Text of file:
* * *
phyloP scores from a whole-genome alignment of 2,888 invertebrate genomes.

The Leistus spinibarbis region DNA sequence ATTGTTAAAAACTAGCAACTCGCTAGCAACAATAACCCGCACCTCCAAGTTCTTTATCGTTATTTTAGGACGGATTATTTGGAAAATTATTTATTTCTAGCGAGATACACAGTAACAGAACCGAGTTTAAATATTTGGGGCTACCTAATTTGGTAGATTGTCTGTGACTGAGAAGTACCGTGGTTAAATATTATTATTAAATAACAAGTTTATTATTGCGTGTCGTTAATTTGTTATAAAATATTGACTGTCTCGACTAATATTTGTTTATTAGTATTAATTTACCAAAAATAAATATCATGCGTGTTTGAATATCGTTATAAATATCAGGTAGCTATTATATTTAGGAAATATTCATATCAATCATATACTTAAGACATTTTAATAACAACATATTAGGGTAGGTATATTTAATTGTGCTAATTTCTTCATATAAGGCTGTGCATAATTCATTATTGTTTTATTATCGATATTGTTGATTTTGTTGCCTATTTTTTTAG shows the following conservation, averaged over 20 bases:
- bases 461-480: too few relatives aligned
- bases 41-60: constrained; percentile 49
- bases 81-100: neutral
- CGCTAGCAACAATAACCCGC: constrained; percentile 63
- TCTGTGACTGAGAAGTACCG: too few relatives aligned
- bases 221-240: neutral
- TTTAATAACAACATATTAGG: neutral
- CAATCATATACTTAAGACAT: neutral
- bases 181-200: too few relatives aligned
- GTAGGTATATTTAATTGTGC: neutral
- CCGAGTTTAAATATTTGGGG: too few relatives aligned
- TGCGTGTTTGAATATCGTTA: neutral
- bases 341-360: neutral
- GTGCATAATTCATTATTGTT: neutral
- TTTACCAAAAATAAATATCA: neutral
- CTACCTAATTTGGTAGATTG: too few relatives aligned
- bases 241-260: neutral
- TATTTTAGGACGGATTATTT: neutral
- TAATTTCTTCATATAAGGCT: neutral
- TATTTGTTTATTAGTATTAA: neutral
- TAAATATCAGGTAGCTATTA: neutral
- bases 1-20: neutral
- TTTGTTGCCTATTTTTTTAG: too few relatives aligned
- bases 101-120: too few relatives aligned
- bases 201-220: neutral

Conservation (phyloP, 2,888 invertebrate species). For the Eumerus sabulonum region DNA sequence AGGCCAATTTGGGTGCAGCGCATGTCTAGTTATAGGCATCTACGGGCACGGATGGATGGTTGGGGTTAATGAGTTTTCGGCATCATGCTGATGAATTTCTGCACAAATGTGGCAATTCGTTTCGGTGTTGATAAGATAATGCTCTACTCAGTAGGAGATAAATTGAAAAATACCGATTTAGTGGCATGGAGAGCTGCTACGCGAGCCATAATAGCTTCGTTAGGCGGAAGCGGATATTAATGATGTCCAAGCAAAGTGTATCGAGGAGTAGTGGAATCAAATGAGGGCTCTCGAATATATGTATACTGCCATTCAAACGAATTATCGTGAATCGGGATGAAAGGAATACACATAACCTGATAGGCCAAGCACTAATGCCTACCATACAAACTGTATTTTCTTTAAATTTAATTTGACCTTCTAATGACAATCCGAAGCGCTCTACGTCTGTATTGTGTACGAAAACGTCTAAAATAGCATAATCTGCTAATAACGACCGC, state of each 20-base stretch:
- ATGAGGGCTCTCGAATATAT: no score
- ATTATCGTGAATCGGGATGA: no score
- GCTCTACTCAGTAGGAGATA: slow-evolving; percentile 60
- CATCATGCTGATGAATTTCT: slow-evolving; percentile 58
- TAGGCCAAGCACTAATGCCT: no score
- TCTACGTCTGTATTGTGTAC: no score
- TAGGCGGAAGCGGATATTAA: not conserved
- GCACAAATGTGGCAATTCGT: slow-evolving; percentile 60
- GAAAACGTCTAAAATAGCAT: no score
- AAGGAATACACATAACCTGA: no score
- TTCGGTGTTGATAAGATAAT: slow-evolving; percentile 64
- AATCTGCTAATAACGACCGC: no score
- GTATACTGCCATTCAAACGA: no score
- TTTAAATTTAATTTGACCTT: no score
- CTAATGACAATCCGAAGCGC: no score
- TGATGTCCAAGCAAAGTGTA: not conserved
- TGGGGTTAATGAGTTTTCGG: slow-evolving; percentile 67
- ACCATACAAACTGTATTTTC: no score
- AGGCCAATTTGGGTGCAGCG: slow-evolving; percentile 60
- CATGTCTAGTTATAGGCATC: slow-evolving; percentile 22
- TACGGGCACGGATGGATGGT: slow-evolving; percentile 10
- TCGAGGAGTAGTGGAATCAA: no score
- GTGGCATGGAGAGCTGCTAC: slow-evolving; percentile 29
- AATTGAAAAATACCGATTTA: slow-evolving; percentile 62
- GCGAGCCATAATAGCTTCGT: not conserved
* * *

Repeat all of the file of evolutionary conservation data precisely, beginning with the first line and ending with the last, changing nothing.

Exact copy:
phyloP scores from a whole-genome alignment of 2,888 invertebrate genomes.

The Leistus spinibarbis region DNA sequence ATTGTTAAAAACTAGCAACTCGCTAGCAACAATAACCCGCACCTCCAAGTTCTTTATCGTTATTTTAGGACGGATTATTTGGAAAATTATTTATTTCTAGCGAGATACACAGTAACAGAACCGAGTTTAAATATTTGGGGCTACCTAATTTGGTAGATTGTCTGTGACTGAGAAGTACCGTGGTTAAATATTATTATTAAATAACAAGTTTATTATTGCGTGTCGTTAATTTGTTATAAAATATTGACTGTCTCGACTAATATTTGTTTATTAGTATTAATTTACCAAAAATAAATATCATGCGTGTTTGAATATCGTTATAAATATCAGGTAGCTATTATATTTAGGAAATATTCATATCAATCATATACTTAAGACATTTTAATAACAACATATTAGGGTAGGTATATTTAATTGTGCTAATTTCTTCATATAAGGCTGTGCATAATTCATTATTGTTTTATTATCGATATTGTTGATTTTGTTGCCTATTTTTTTAG shows the following conservation, averaged over 20 bases:
- bases 461-480: too few relatives aligned
- bases 41-60: constrained; percentile 49
- bases 81-100: neutral
- CGCTAGCAACAATAACCCGC: constrained; percentile 63
- TCTGTGACTGAGAAGTACCG: too few relatives aligned
- bases 221-240: neutral
- TTTAATAACAACATATTAGG: neutral
- CAATCATATACTTAAGACAT: neutral
- bases 181-200: too few relatives aligned
- GTAGGTATATTTAATTGTGC: neutral
- CCGAGTTTAAATATTTGGGG: too few relatives aligned
- TGCGTGTTTGAATATCGTTA: neutral
- bases 341-360: neutral
- GTGCATAATTCATTATTGTT: neutral
- TTTACCAAAAATAAATATCA: neutral
- CTACCTAATTTGGTAGATTG: too few relatives aligned
- bases 241-260: neutral
- TATTTTAGGACGGATTATTT: neutral
- TAATTTCTTCATATAAGGCT: neutral
- TATTTGTTTATTAGTATTAA: neutral
- TAAATATCAGGTAGCTATTA: neutral
- bases 1-20: neutral
- TTTGTTGCCTATTTTTTTAG: too few relatives aligned
- bases 101-120: too few relatives aligned
- bases 201-220: neutral

Conservation (phyloP, 2,888 invertebrate species). For the Eumerus sabulonum region DNA sequence AGGCCAATTTGGGTGCAGCGCATGTCTAGTTATAGGCATCTACGGGCACGGATGGATGGTTGGGGTTAATGAGTTTTCGGCATCATGCTGATGAATTTCTGCACAAATGTGGCAATTCGTTTCGGTGTTGATAAGATAATGCTCTACTCAGTAGGAGATAAATTGAAAAATACCGATTTAGTGGCATGGAGAGCTGCTACGCGAGCCATAATAGCTTCGTTAGGCGGAAGCGGATATTAATGATGTCCAAGCAAAGTGTATCGAGGAGTAGTGGAATCAAATGAGGGCTCTCGAATATATGTATACTGCCATTCAAACGAATTATCGTGAATCGGGATGAAAGGAATACACATAACCTGATAGGCCAAGCACTAATGCCTACCATACAAACTGTATTTTCTTTAAATTTAATTTGACCTTCTAATGACAATCCGAAGCGCTCTACGTCTGTATTGTGTACGAAAACGTCTAAAATAGCATAATCTGCTAATAACGACCGC, state of each 20-base stretch:
- ATGAGGGCTCTCGAATATAT: no score
- ATTATCGTGAATCGGGATGA: no score
- GCTCTACTCAGTAGGAGATA: slow-evolving; percentile 60
- CATCATGCTGATGAATTTCT: slow-evolving; percentile 58
- TAGGCCAAGCACTAATGCCT: no score
- TCTACGTCTGTATTGTGTAC: no score
- TAGGCGGAAGCGGATATTAA: not conserved
- GCACAAATGTGGCAATTCGT: slow-evolving; percentile 60
- GAAAACGTCTAAAATAGCAT: no score
- AAGGAATACACATAACCTGA: no score
- TTCGGTGTTGATAAGATAAT: slow-evolving; percentile 64
- AATCTGCTAATAACGACCGC: no score
- GTATACTGCCATTCAAACGA: no score
- TTTAAATTTAATTTGACCTT: no score
- CTAATGACAATCCGAAGCGC: no score
- TGATGTCCAAGCAAAGTGTA: not conserved
- TGGGGTTAATGAGTTTTCGG: slow-evolving; percentile 67
- ACCATACAAACTGTATTTTC: no score
- AGGCCAATTTGGGTGCAGCG: slow-evolving; percentile 60
- CATGTCTAGTTATAGGCATC: slow-evolving; percentile 22
- TACGGGCACGGATGGATGGT: slow-evolving; percentile 10
- TCGAGGAGTAGTGGAATCAA: no score
- GTGGCATGGAGAGCTGCTAC: slow-evolving; percentile 29
- AATTGAAAAATACCGATTTA: slow-evolving; percentile 62
- GCGAGCCATAATAGCTTCGT: not conserved